Back when TLC was preparing to record its third album, "Fanmail," Missy Elliott approached the group's management with a new song she wanted the trio to record. L.A. Reid -- the "La" in LaFace Records, TLC's label -- heard the track and immediately knew it would be huge. So he urged the three women to give it a listen.
They did. They liked the song but didn't think it was right for them. So they passed on it.
And even though "Where My Girls At?" went on to become a big hit for the group 702, Rozonda "Chilli" Thomas is still glad that TLC stood its ground.
"L.A. was upset with us," she says over the phone from New York, where the group was preparing for its current tour. "He was like, 'The song's a smash!' We were like, 'Yeah, you're absolutely right. But it's the latest sound right now, and we don't want it like TLC is working with who's ever hot. Because that's not it. TLC works with their team. We're not going to leave our team because a producer or a newcomer is real hot and has all the latest hits.
"In the long run, he understood how we felt, and everything was fine," Chilli adds. "But I hope that Missy Elliott is not upset with us, because it was not a dis to her. We just wanted to continue to work with the people that we're used to working with."
TLC's decision wasn't just about loyalty. It was also about identity and the creative chemistry that earned the group nine Top-10 singles (including four No. 1's) in the last seven years. Chilli and her bandmates, Tionne "T-Boz" Watkins and Lisa "Left Eye" Lopes, saw no reason to mess with success.
Besides, says Chilli, TLC doesn't need to chase after the hot sound of the moment when the group has producer Dallas Austin around. "Dallas leads the way," she says. "We depend on Dallas. We put the pressure on Dallas to give us a new sound.
"Not the latest. We don't want the latest. We want the new sound, something that's not happening right now, and he's always been the one to do that."
Dallas delivered, too. "Unpretty," a song he co-wrote with T-Boz, recently topped the charts, while "No Scrubs," which came from Austin discovery Kevin "Shekspere" Briggs, dominated the charts all summer. Clearly, TLC's instincts were on the money.
Of course, what makes a song work for TLC isn't just about the writers, the producers or the groove. It also has to do with what the song is saying.
Chilli cites the Destiny's Child hit "Bills Bills Bills" -- also written and produced by Shekspere -- as an example. "I wouldn't have done that song, because of what the lyrics were saying," she says. "I don't want anybody to pay my bills for me, you know what I'm saying?
"I know in 'No Scrubs,' I say, 'You want to get with me/With no money/Oh no.' I don't mean you have to be rich, but I'm out here working. I'm getting my own thing. You can't be just some broke person that's not doing anything for yourself. You know what I'm saying?
"Fortunately, I'm not in that situation, because Dallas and I have been together for thousands of years," she adds, laughing. "I'm very happy with my relationship.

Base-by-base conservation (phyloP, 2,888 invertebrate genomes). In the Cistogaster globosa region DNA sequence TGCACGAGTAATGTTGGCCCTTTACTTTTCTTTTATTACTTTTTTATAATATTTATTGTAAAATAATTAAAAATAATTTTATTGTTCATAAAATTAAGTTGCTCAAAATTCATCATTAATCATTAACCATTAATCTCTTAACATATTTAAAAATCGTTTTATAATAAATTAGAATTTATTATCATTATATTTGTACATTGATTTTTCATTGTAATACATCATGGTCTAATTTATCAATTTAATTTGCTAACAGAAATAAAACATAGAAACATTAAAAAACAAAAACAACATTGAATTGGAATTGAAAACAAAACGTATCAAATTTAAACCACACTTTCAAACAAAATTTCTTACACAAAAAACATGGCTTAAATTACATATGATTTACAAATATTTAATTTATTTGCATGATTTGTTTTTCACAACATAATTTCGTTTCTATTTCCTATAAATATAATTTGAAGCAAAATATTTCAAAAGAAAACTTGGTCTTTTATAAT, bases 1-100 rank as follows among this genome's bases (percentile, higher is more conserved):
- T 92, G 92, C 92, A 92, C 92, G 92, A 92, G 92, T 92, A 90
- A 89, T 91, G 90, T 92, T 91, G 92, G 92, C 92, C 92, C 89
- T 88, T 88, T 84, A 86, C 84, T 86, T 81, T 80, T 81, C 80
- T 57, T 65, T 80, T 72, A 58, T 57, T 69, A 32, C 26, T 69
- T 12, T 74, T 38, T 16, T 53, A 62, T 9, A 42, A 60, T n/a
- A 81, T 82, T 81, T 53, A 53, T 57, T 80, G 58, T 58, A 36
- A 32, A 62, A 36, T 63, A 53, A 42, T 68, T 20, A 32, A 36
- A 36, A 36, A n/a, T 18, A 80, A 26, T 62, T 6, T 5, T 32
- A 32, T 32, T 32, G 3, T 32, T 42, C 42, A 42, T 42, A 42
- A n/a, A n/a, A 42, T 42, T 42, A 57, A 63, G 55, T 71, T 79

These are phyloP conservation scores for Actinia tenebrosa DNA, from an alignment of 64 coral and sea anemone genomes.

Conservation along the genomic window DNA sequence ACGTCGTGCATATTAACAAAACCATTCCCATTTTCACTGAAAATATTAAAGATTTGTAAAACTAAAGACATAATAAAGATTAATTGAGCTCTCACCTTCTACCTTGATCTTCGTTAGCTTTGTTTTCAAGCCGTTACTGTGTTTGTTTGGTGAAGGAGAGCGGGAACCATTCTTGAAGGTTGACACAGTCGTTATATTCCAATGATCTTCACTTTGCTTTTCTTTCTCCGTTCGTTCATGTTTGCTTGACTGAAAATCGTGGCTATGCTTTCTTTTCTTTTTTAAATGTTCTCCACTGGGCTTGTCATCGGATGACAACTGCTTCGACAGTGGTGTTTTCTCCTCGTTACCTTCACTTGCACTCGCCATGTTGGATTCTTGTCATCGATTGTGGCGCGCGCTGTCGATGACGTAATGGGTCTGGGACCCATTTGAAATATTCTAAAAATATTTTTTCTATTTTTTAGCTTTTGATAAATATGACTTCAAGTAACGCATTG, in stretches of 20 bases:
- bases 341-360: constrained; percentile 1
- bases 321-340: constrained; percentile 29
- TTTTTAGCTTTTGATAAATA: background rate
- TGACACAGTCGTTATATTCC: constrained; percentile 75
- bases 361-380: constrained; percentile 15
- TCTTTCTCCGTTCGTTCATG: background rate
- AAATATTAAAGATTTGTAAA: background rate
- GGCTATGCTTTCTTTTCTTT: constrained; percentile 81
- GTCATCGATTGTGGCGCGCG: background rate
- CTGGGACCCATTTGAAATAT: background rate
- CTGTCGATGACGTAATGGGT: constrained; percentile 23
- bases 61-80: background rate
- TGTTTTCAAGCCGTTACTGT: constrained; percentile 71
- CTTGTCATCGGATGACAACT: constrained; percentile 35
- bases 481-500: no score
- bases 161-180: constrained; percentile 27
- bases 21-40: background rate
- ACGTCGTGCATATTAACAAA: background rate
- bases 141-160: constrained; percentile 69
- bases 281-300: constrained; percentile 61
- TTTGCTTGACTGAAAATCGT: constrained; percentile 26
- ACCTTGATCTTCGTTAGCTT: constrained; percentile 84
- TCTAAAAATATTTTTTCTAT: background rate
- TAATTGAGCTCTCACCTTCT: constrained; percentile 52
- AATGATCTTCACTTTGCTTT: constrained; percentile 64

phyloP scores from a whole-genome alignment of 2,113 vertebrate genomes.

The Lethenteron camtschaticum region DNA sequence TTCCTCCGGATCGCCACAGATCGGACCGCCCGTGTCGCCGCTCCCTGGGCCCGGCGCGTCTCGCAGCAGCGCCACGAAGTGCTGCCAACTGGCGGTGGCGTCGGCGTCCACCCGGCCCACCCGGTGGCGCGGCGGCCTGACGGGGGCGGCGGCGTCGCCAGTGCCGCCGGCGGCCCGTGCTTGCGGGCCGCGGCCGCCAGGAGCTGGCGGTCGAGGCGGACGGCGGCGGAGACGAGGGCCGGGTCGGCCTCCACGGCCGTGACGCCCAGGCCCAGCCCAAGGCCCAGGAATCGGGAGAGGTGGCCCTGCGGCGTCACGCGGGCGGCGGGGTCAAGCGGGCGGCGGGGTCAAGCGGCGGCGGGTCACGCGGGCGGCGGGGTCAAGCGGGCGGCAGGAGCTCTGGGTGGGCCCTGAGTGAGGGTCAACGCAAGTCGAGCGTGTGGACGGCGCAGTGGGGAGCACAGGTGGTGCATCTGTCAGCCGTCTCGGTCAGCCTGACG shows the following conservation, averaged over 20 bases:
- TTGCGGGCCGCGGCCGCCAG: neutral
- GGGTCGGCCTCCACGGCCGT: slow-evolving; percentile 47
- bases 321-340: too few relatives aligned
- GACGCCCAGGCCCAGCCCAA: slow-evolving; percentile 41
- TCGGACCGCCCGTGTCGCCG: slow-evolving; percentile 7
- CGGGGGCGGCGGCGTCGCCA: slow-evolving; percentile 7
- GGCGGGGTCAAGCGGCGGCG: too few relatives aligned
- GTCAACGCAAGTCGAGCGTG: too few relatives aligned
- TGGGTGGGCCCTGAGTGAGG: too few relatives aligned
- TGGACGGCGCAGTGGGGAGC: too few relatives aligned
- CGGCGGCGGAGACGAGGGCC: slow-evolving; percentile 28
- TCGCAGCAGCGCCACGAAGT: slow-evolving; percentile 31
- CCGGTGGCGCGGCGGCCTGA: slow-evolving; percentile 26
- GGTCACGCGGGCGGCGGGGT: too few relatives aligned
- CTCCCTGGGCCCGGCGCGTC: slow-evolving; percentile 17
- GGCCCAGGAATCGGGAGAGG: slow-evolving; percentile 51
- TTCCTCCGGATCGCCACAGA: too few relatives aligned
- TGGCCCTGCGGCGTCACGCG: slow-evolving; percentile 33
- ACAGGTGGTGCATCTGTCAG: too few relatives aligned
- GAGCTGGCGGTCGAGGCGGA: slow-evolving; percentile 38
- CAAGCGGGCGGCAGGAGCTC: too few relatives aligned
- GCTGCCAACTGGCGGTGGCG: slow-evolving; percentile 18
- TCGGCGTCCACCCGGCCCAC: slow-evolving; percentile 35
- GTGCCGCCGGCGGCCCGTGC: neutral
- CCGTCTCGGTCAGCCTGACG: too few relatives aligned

"But I wouldn't feel comfortable singing those lyrics in 'Bills, Bills, Bills,' " she says. "Although it's a great song -- I think it's wonderful for Destiny's Child. But it's definitely not a song for TLC, and it came from the same producer and writer."
Speaking of "No Scrubs," Chilli mentions that she's amazed by the strong reaction the song provoked. She doesn't mean the women who cheered its dismissal of no-account men who think nothing of leaning out of a car window to try to get a date with the nearest passing female; she means the men who take the song as an attack on masculinity.
Reaction was so strong, in fact, that the tune inspired an answer record, the chest-thumping (and unabashedly sexist) "No Pigeons" by Sporty Thieves -- a record that left Chilli cold.
"What a lot of people didn't understand about 'No Scrubs' is, the song is not a male-bashing song," she says. "TLC is not a male-bashing group. We were just talking about a certain type of guys. That's why, when that 'No Pigeons' song came out, I was like, 'Man, a lot of people really are upset, but that's the wrong reason.'
"So I'd just really like to break that down, that we're not talking about all guys."
In fact, some guys even wrote in to thank the group for finally calling the scrubs on their game. "Because they have friends that are scrubs," she says, and laughs. "The scrubs are riding with them. They're driving their own cars, and their friends are hanging out, trying to talk to the girls.
"But so many guys are like, 'Oh, y'all just dissing. Y'all dissing.' And I'm like, 'Well, we're dissing scrubs. And if you're upset, does that mean you're a scrub?' "
She laughs. "It's like, scrubs were mad all over the place."
Where: Baltimore Arena
When: 7 p.m. Sunday
Tickets: $40.50 and $30.50
Call: 410-481-7328 for tickets, 410-347-2010 for information